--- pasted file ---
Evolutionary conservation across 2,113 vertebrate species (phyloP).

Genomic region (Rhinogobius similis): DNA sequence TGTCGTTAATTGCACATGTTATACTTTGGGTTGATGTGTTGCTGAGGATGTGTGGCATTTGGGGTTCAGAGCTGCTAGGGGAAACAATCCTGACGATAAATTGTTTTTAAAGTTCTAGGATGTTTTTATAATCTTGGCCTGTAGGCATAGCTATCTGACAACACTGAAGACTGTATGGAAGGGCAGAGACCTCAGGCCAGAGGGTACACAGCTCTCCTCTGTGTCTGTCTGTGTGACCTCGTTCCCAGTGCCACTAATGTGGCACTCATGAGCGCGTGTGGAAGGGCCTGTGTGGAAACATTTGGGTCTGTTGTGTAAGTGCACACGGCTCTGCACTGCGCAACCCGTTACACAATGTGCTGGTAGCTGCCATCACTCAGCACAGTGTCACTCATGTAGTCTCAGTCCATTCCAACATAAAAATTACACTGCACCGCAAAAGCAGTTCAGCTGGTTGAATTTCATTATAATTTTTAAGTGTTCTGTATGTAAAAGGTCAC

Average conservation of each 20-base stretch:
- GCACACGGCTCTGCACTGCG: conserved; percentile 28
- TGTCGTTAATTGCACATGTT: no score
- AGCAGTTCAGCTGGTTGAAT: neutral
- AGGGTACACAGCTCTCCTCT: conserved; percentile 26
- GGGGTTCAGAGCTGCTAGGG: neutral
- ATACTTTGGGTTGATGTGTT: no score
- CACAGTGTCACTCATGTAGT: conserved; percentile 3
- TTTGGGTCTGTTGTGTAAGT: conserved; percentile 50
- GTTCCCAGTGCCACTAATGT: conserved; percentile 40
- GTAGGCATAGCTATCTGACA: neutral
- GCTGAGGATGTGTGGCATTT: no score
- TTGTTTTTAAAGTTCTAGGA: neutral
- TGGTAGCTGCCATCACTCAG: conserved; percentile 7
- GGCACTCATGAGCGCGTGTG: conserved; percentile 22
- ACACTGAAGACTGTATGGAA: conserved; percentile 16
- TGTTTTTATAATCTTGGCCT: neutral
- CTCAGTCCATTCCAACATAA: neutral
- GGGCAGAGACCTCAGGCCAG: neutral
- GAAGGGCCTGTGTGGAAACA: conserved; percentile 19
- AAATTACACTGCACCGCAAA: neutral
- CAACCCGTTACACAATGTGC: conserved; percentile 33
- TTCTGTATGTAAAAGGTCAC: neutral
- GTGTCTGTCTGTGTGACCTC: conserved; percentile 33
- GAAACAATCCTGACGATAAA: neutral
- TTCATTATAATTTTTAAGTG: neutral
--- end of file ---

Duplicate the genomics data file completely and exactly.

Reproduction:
Evolutionary conservation across 2,113 vertebrate species (phyloP).

Genomic region (Rhinogobius similis): DNA sequence TGTCGTTAATTGCACATGTTATACTTTGGGTTGATGTGTTGCTGAGGATGTGTGGCATTTGGGGTTCAGAGCTGCTAGGGGAAACAATCCTGACGATAAATTGTTTTTAAAGTTCTAGGATGTTTTTATAATCTTGGCCTGTAGGCATAGCTATCTGACAACACTGAAGACTGTATGGAAGGGCAGAGACCTCAGGCCAGAGGGTACACAGCTCTCCTCTGTGTCTGTCTGTGTGACCTCGTTCCCAGTGCCACTAATGTGGCACTCATGAGCGCGTGTGGAAGGGCCTGTGTGGAAACATTTGGGTCTGTTGTGTAAGTGCACACGGCTCTGCACTGCGCAACCCGTTACACAATGTGCTGGTAGCTGCCATCACTCAGCACAGTGTCACTCATGTAGTCTCAGTCCATTCCAACATAAAAATTACACTGCACCGCAAAAGCAGTTCAGCTGGTTGAATTTCATTATAATTTTTAAGTGTTCTGTATGTAAAAGGTCAC

Average conservation of each 20-base stretch:
- GCACACGGCTCTGCACTGCG: conserved; percentile 28
- TGTCGTTAATTGCACATGTT: no score
- AGCAGTTCAGCTGGTTGAAT: neutral
- AGGGTACACAGCTCTCCTCT: conserved; percentile 26
- GGGGTTCAGAGCTGCTAGGG: neutral
- ATACTTTGGGTTGATGTGTT: no score
- CACAGTGTCACTCATGTAGT: conserved; percentile 3
- TTTGGGTCTGTTGTGTAAGT: conserved; percentile 50
- GTTCCCAGTGCCACTAATGT: conserved; percentile 40
- GTAGGCATAGCTATCTGACA: neutral
- GCTGAGGATGTGTGGCATTT: no score
- TTGTTTTTAAAGTTCTAGGA: neutral
- TGGTAGCTGCCATCACTCAG: conserved; percentile 7
- GGCACTCATGAGCGCGTGTG: conserved; percentile 22
- ACACTGAAGACTGTATGGAA: conserved; percentile 16
- TGTTTTTATAATCTTGGCCT: neutral
- CTCAGTCCATTCCAACATAA: neutral
- GGGCAGAGACCTCAGGCCAG: neutral
- GAAGGGCCTGTGTGGAAACA: conserved; percentile 19
- AAATTACACTGCACCGCAAA: neutral
- CAACCCGTTACACAATGTGC: conserved; percentile 33
- TTCTGTATGTAAAAGGTCAC: neutral
- GTGTCTGTCTGTGTGACCTC: conserved; percentile 33
- GAAACAATCCTGACGATAAA: neutral
- TTCATTATAATTTTTAAGTG: neutral